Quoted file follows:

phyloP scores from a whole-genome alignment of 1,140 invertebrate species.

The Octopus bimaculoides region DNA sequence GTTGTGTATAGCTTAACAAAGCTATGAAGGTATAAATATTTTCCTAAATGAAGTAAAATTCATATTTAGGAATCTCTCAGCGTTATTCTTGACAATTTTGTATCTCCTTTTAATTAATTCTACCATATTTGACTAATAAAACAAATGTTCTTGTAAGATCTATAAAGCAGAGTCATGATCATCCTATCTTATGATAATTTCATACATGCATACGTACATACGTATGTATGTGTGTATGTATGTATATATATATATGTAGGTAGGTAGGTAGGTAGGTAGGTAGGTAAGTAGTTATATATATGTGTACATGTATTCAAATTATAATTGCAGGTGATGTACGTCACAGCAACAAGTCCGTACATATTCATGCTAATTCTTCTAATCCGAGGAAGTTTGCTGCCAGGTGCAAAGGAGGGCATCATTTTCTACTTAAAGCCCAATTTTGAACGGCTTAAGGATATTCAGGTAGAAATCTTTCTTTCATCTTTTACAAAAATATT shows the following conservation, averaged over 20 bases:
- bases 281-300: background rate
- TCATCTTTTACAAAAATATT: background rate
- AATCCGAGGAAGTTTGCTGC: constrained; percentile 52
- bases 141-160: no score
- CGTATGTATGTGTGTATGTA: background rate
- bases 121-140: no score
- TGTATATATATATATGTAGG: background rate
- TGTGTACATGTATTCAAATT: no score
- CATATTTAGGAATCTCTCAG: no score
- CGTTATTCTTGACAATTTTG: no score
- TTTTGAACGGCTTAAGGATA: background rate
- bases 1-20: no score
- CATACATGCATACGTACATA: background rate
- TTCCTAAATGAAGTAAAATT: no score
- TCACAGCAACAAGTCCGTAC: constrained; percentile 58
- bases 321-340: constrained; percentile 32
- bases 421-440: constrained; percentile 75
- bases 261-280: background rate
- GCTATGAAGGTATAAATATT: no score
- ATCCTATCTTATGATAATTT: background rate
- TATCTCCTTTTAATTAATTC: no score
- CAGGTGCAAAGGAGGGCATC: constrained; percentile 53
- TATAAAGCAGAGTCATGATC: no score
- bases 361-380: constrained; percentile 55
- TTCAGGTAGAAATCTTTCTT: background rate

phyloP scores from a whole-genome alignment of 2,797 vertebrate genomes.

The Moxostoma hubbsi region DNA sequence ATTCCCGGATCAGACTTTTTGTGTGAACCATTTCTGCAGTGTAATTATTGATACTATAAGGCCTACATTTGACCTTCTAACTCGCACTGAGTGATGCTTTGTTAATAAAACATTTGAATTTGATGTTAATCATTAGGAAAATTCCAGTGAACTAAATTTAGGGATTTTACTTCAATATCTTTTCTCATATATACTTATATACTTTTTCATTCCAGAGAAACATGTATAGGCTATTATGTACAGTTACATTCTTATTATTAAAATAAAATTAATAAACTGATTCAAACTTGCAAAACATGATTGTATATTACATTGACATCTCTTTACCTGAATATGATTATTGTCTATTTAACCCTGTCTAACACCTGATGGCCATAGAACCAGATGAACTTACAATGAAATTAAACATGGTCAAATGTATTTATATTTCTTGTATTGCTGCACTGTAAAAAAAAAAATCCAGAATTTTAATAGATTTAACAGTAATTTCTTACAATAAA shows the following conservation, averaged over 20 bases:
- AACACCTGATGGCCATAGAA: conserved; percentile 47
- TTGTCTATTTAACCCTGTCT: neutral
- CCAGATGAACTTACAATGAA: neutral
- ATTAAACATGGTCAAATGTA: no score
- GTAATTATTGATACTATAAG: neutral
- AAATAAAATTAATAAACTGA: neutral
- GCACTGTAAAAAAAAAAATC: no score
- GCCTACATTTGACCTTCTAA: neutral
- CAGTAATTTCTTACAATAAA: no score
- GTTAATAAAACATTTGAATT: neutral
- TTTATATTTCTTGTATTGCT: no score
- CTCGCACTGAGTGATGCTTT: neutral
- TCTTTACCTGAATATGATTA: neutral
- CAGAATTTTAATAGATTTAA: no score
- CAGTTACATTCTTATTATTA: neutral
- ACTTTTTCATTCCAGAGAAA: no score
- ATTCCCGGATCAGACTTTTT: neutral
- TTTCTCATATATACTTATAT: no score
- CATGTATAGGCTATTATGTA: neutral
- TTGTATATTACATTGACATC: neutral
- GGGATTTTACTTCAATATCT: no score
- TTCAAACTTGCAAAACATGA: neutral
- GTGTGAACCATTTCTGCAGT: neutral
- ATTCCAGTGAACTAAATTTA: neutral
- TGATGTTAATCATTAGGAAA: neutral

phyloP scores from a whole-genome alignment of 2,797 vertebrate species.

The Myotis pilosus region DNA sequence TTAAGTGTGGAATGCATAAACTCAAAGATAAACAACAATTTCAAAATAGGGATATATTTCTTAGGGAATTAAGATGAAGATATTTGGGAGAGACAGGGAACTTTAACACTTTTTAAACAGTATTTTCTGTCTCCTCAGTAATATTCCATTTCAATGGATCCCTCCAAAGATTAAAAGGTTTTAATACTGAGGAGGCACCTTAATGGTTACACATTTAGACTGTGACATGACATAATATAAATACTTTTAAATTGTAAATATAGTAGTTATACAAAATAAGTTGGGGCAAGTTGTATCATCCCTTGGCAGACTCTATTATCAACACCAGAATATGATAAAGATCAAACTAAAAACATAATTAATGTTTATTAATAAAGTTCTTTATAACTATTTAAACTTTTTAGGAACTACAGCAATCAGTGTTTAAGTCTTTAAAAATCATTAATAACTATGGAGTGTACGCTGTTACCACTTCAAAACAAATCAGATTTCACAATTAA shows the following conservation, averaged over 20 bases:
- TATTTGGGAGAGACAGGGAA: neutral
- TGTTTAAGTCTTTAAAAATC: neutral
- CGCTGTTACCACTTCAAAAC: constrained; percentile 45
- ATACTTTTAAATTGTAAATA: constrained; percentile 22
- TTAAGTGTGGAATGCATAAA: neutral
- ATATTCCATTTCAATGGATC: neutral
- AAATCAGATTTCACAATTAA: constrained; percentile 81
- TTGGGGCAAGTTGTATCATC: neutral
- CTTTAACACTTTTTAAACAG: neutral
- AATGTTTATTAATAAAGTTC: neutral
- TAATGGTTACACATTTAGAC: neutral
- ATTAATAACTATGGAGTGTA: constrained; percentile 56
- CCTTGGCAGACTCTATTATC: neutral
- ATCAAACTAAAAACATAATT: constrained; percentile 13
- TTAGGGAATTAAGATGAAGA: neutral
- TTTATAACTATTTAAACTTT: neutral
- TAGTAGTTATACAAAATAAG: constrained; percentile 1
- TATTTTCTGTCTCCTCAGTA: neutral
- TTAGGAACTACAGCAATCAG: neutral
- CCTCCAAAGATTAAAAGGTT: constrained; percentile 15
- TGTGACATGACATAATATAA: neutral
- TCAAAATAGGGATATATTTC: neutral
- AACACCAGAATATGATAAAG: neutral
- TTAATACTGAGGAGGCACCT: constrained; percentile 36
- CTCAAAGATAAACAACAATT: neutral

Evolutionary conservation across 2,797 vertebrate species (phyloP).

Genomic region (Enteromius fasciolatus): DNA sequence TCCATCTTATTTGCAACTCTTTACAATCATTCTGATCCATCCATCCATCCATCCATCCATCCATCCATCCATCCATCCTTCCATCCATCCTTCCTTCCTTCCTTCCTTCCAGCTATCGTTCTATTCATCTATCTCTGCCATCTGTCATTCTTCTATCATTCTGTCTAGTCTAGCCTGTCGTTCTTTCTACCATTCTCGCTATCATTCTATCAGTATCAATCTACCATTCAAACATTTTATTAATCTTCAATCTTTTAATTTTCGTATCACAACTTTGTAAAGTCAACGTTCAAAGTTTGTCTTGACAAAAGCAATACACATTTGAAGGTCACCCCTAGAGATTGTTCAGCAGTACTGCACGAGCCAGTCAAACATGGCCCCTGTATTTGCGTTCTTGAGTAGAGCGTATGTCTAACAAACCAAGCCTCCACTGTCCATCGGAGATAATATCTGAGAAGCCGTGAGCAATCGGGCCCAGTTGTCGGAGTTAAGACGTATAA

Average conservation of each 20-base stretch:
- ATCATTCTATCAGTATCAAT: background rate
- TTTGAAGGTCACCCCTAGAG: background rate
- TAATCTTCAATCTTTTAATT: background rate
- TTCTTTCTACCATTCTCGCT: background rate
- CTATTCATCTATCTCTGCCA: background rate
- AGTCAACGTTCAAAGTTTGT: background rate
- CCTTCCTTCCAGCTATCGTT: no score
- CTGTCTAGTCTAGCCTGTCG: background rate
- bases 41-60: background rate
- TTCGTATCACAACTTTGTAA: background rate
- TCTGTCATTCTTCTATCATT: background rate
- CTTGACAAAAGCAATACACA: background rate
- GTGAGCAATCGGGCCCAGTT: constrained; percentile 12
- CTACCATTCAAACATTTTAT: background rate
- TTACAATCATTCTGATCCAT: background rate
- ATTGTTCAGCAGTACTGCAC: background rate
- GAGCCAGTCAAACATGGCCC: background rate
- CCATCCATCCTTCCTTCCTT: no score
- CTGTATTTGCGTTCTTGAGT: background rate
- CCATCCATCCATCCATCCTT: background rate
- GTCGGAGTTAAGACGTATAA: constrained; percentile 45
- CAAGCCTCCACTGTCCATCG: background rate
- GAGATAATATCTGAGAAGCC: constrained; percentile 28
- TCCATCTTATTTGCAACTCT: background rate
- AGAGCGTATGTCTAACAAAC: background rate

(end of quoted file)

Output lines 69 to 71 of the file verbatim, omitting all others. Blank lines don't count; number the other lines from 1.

- CCTTGGCAGACTCTATTATC: neutral
- ATCAAACTAAAAACATAATT: constrained; percentile 13
- TTAGGGAATTAAGATGAAGA: neutral